2) It is has to be plausible that a couple of the former lead vocalists could be convinced to show up at this handful of dates. I'm thinking Robert Fleischman (who's that, you might ask -- well, he wrote and performed in the band before Steve Perry, and is still going strong with his band The Sky these days), Gregg Rolie (the original Journey vocalist, now on the road with Ringo Starr's All Starr Band in 2014), and perhaps even Steve Augeri would say yes to an invitation to sing a couple of numbers from their chapters in the Journey catalog. While I'd love to see short-term frontman Jeff Scott Soto on board to handle a few of the hits that call for the considerable R&B swagger that he possesses I'm not sure things were left off in a place with the band (long story, for another day) where he'd say yes, given I set the "plausible" standard here. Oy.
So where to begin? I won't bother attempting a sequencing of the setlist. First I need to pick some cuts. My picks for the setlist will have 2 asterisks, runners-up, 1 asterisk.
Let's be counterintuitive and start from the most recent album and go backwards in the DeLorean ...
I saw the kickoff concert for this 2011 release, and they played 5 cuts from this CD, so I was quite fortunate. However, there are fantastic, very Journey-esque tunes on this guitar-heavy work that were never played in concert. Here are the ones I definitely want to hear live (two stars):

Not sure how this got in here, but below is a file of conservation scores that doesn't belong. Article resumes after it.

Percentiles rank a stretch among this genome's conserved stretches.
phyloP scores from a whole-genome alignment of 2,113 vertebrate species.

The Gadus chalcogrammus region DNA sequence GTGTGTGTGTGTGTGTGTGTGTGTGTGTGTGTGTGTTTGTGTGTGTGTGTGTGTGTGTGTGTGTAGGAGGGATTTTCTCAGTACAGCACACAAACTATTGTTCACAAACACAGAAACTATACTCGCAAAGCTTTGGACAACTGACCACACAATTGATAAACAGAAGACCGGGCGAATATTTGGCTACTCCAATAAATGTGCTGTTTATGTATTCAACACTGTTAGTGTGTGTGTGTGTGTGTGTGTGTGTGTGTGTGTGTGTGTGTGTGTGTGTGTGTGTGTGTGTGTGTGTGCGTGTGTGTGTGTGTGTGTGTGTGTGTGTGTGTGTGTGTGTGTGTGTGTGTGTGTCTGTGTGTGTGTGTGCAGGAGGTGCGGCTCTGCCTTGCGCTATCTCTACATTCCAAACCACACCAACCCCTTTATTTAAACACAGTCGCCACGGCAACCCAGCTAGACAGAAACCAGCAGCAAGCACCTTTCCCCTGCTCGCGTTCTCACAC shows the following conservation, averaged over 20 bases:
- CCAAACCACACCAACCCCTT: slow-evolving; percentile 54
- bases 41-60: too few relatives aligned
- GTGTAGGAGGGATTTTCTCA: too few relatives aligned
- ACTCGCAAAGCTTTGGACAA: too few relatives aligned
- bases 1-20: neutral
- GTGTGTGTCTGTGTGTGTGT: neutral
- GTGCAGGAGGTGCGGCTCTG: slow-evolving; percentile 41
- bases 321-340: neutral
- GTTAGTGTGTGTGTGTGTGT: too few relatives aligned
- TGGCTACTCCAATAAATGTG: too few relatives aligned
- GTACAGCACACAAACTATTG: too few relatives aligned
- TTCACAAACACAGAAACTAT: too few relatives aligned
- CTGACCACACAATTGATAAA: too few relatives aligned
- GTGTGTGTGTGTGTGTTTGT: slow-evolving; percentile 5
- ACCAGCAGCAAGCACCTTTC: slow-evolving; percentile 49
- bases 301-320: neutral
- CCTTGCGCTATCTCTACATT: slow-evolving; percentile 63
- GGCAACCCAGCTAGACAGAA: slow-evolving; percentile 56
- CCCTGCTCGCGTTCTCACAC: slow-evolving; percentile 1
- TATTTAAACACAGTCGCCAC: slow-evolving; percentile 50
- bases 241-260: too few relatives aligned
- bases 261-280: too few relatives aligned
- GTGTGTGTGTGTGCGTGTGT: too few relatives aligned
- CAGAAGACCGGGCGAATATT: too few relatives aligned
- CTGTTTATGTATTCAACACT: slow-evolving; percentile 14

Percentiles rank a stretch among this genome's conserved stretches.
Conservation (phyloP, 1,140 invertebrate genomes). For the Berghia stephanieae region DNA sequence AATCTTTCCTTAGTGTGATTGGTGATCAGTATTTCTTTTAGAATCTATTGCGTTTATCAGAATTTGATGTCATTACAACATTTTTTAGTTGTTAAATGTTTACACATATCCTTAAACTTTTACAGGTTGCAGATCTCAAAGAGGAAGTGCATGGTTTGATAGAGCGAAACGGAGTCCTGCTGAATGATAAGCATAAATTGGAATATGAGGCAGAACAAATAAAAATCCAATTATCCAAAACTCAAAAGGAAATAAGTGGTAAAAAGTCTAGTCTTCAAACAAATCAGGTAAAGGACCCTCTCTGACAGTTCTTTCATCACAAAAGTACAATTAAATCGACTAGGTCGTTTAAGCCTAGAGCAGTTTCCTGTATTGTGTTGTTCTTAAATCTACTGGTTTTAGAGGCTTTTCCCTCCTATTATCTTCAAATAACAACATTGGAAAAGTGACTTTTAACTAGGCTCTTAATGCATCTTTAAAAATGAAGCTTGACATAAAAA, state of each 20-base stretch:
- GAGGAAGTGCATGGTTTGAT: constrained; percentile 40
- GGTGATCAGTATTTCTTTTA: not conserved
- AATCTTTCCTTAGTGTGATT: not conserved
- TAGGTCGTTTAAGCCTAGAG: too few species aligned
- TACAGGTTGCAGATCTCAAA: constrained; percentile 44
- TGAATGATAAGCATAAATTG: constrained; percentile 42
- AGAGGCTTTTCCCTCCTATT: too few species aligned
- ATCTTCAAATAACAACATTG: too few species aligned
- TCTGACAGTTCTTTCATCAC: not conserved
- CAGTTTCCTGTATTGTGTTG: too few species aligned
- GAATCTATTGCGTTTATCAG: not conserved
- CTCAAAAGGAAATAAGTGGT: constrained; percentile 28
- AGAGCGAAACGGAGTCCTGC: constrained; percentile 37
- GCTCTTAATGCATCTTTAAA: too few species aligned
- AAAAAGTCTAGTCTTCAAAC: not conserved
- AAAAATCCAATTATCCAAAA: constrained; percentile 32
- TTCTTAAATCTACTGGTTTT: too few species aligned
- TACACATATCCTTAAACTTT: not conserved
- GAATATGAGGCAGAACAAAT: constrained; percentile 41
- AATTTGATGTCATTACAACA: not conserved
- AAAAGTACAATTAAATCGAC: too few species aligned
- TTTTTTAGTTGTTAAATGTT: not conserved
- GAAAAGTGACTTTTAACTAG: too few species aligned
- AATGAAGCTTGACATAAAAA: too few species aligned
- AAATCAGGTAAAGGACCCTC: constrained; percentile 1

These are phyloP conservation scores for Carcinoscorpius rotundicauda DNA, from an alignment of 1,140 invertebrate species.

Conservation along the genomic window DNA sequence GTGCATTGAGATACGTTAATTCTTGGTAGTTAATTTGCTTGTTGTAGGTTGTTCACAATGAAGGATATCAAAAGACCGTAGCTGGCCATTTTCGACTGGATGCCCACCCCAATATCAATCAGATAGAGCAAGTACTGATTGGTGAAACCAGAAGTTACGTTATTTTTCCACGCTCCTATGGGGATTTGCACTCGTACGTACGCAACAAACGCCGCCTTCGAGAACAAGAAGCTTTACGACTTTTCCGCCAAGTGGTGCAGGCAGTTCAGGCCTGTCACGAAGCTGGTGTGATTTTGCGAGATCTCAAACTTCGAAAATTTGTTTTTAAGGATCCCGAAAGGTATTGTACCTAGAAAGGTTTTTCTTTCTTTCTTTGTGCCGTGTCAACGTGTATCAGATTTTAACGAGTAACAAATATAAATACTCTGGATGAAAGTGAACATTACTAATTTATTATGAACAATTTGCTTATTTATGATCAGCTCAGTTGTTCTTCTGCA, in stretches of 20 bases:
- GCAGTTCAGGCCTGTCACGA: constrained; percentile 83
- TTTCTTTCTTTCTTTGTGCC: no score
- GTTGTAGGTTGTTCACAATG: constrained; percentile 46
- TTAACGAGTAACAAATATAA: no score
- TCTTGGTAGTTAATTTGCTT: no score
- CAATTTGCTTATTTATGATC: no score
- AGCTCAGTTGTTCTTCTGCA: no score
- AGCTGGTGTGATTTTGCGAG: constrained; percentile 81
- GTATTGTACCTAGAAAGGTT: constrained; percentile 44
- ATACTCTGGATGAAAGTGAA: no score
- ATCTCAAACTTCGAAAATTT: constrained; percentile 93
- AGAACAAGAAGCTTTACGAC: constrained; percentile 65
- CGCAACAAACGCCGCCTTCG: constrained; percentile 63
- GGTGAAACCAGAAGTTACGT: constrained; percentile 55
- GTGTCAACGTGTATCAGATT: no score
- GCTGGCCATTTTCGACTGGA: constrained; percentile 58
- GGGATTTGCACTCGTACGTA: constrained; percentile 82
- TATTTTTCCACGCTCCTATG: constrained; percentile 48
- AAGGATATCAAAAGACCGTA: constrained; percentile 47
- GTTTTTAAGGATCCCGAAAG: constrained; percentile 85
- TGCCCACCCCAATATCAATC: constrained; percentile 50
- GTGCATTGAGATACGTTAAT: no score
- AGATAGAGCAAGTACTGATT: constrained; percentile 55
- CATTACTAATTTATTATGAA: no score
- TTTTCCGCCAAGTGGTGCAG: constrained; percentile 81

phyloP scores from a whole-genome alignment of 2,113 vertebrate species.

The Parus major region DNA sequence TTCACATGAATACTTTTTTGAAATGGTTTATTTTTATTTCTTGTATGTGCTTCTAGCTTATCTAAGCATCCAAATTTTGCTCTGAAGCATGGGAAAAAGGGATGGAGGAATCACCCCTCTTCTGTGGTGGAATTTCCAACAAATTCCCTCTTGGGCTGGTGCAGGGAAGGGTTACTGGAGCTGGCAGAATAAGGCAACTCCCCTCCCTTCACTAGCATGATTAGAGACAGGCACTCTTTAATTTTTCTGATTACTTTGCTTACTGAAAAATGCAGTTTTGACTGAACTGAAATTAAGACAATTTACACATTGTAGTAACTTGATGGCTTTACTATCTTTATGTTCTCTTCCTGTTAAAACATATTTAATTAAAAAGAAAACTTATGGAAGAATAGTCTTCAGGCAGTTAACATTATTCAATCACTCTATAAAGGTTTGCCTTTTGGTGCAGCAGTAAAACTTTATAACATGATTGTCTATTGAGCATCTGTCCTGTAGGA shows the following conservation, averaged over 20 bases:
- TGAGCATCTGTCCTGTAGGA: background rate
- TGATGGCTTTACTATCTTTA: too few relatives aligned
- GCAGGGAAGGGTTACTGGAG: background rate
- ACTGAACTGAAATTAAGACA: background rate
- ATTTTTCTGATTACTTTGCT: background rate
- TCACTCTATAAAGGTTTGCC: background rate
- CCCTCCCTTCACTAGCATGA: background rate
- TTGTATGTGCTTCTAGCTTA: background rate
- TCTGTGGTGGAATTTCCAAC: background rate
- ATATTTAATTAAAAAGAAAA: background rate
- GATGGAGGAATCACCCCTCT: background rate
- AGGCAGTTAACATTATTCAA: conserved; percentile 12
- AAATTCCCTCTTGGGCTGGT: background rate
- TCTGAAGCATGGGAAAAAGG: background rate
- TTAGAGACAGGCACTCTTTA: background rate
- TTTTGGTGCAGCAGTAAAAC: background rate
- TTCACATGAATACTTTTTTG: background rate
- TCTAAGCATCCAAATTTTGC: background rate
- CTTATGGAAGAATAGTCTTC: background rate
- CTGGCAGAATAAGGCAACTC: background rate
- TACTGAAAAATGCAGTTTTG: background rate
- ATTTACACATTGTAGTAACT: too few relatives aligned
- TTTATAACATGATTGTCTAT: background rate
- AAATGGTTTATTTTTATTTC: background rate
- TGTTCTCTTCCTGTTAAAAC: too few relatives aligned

|Current Journey frontman Arnel Pineda./ Pam Spaulding|
Edge of the Moment *
Chain of Love *
Anything is Possible **
She's a Mystery *
Human Feel *
To Whom It May Concern *
For crying out loud, there was not a sane reason to leave Anything Is Possible off a 2011 set list. It was actually released and charted as a single! I heard it 3 times when I was randomly out in public, once in a grocery store, once in a Subway. I forgot the third venue. I also heard it on the radio a few times. But it was never played in concert by the band. Huh? It's pure, classic, Journey. Uplifting message, positive, it showcases Arnel's warm, rich tenor, great harmonies, and Neal's guitar just sings during the solo and outro.
Someone -- come on, boys, this is another sure-fire single that never was. It's has a great zingy, pop confection of a synth opening by Jon Cain, paired with ample classic piano keying. I would consider kicking the concert off with this one! Arnel's energy is infectious; so much fun energy!